Abouna

  • 2002
  • Movie
  • NR
  • Drama

Chadian director Mahamet Saleh Haroun's follow-up to his acclaimed 1999 feature BYE BYE AFRICA is a gracefully told and ultimately heartbreaking tale of two brothers who are first abandoned by their father, then exiled from their home by a mother too overwhelmed to raise them. The man we see stealing away across the sands as the movie opens is leaving behind...read more

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Reviewed by Ken Fox
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Chadian director Mahamet Saleh Haroun's follow-up to his acclaimed 1999 feature BYE BYE AFRICA is a gracefully told and ultimately heartbreaking tale of two brothers who are first abandoned by their father, then exiled from their home by a mother too overwhelmed to raise them. The man we see stealing away across the sands as the movie opens is leaving behind a wife, Achta (Zara Horoun), and two young sons, 15-year-old Tahir (Ahidjo Mahamet Moussa) and his asthmatic baby brother, Amine (Hamza Moctar Aguid). The boys sense something is wrong when their father fails to show up to referee their soccer game; mom knows exactly what's happened, and matter-of-factly tells them that their "much-loved father" has left them. Refusing the believe that he's gone for good, the boys trek across their village's outlying trash-strewn fields and station themselves at the bridge that crosses the border between Chad and Cameroon, but there's no sign of him. When they return home, they're berated by their worried mother: "No one thinks about me." Achta expects them to one day abandon her just like their father did, but even when the brothers learn that their father had been lying for over two years about having a job, they refuse to accept his absence, and even think they spot him on-screen when they go to the movies. Achta, however, just can't cope, and reaches her breaking point when Tahir and Amine are arrested for stealing the reel of film from the cinema's projection booth. "It's too much for me," she wails, and sends them away to a Koranic school where they'll be raised by a strict headmaster (Garba Issa) who beats his students severely for any infraction. The brothers immediately plan their escape, but Tahir has a change of heart when he falls in love with a beautiful deaf-mute girl (Mounira Khalil). Amine, however, hasn't given up hope of finding his father, and is just waiting for the right moment to slip away. As the film builds to its wrenching climax, the film's sobering message becomes clear: parental love and responsibility don't necessarily go hand and hand. Even considering how hard it must be to take a bad picture with the striking Chadian landscape as a backdrop, this film is an exceptionally beautiful work. Haroun and cinematographer Abraham Haile Biru carefully frame their characters with a painterly elegance that is at times truly startling. (In Chad Arabic, with English subtitles.)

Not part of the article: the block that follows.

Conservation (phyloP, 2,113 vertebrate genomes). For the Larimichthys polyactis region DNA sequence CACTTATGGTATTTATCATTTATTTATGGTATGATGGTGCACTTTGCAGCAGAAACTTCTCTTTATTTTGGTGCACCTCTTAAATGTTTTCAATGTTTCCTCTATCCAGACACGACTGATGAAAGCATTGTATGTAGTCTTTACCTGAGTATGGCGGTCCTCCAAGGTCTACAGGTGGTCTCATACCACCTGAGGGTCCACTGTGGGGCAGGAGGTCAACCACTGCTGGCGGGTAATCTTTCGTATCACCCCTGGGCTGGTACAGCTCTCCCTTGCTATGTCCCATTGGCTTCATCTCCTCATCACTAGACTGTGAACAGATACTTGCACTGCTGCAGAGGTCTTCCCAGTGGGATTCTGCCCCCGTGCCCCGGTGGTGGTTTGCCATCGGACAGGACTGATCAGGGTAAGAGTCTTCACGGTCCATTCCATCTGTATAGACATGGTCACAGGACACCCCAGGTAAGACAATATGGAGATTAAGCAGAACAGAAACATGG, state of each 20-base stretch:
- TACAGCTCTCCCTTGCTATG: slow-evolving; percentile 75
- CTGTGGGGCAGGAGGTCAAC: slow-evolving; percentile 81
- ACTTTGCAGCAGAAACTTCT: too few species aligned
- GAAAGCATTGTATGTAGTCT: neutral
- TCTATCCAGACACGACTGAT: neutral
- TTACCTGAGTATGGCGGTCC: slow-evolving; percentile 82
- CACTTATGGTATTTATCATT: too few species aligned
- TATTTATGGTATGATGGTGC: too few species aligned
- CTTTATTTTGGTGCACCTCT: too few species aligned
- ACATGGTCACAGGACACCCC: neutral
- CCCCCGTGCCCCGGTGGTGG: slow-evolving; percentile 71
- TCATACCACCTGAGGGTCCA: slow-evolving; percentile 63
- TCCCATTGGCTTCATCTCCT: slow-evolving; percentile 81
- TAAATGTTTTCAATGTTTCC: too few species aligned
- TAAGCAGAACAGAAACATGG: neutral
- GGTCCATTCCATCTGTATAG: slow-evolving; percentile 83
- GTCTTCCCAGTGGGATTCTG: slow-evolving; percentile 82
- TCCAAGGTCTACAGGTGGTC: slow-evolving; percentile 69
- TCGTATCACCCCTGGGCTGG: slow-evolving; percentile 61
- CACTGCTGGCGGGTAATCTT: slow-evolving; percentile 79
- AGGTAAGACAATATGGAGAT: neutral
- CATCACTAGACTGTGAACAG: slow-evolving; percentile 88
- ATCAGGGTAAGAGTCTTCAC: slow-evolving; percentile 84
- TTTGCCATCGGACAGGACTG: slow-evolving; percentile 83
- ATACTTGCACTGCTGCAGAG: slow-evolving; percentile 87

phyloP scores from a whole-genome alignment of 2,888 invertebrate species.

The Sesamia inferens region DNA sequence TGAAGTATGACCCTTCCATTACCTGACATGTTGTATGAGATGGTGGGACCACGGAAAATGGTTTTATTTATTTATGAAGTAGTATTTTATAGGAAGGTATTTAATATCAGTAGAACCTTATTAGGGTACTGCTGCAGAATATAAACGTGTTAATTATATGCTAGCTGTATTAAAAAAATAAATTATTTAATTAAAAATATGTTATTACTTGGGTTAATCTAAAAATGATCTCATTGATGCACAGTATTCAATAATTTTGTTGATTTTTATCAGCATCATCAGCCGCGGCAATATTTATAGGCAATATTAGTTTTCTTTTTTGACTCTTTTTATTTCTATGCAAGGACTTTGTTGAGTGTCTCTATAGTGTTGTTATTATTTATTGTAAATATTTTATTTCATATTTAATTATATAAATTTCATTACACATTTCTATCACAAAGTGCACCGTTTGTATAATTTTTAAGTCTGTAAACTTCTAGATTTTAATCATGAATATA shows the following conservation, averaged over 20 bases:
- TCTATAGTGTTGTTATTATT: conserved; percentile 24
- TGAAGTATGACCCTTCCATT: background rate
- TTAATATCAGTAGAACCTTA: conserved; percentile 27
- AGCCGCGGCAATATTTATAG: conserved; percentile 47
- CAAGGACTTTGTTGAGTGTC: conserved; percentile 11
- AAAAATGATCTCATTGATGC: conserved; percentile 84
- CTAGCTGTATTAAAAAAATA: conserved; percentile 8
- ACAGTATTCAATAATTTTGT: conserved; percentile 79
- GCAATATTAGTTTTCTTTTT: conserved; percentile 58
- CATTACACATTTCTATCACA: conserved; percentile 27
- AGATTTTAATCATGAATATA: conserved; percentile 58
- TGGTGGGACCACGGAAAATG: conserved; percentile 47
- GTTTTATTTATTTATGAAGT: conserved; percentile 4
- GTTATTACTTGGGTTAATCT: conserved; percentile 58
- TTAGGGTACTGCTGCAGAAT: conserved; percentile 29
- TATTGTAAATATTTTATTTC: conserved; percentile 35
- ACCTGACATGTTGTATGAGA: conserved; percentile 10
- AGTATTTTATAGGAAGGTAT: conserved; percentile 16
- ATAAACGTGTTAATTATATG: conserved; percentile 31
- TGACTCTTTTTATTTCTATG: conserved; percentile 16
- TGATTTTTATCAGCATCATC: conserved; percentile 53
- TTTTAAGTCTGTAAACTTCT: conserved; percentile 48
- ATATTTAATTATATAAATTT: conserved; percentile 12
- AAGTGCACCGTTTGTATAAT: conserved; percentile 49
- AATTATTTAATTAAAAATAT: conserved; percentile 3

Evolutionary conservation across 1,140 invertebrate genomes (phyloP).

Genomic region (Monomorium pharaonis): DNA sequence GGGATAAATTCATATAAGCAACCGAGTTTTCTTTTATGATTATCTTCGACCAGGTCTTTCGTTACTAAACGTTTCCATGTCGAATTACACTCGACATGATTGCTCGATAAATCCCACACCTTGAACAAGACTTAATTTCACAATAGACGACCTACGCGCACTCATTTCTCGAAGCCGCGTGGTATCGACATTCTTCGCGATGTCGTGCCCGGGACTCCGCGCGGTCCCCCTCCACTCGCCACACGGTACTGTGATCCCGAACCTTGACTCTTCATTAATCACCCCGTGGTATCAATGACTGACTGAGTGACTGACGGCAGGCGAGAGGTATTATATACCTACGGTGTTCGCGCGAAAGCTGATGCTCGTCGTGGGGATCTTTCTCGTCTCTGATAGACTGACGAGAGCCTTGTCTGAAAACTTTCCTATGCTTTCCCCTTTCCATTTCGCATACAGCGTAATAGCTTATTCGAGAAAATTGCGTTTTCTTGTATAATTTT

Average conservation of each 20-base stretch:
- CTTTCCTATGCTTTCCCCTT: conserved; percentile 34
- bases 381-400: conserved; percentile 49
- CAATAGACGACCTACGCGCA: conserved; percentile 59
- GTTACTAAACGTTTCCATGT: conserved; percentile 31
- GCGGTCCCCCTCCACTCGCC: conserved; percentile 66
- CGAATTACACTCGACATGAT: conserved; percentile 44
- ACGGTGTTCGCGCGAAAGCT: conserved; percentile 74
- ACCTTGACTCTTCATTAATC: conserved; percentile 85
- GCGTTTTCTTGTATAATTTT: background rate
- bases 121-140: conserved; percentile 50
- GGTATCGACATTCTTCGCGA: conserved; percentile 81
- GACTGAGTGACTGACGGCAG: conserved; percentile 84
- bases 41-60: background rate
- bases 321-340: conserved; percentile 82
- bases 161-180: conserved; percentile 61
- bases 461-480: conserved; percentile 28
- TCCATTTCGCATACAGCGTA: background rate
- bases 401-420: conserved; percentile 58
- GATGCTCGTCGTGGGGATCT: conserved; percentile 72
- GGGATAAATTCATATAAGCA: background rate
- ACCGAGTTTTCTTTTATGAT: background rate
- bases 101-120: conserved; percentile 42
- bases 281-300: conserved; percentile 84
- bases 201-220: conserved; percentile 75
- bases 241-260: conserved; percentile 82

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  • Released: 2002
  • Rating: NR
  • Review: Chadian director Mahamet Saleh Haroun's follow-up to his acclaimed 1999 feature BYE BYE AFRICA is a gracefully told and ultimately heartbreaking tale of two brothers who are first abandoned by their father, then exiled from their home by a mother too overw… (more)

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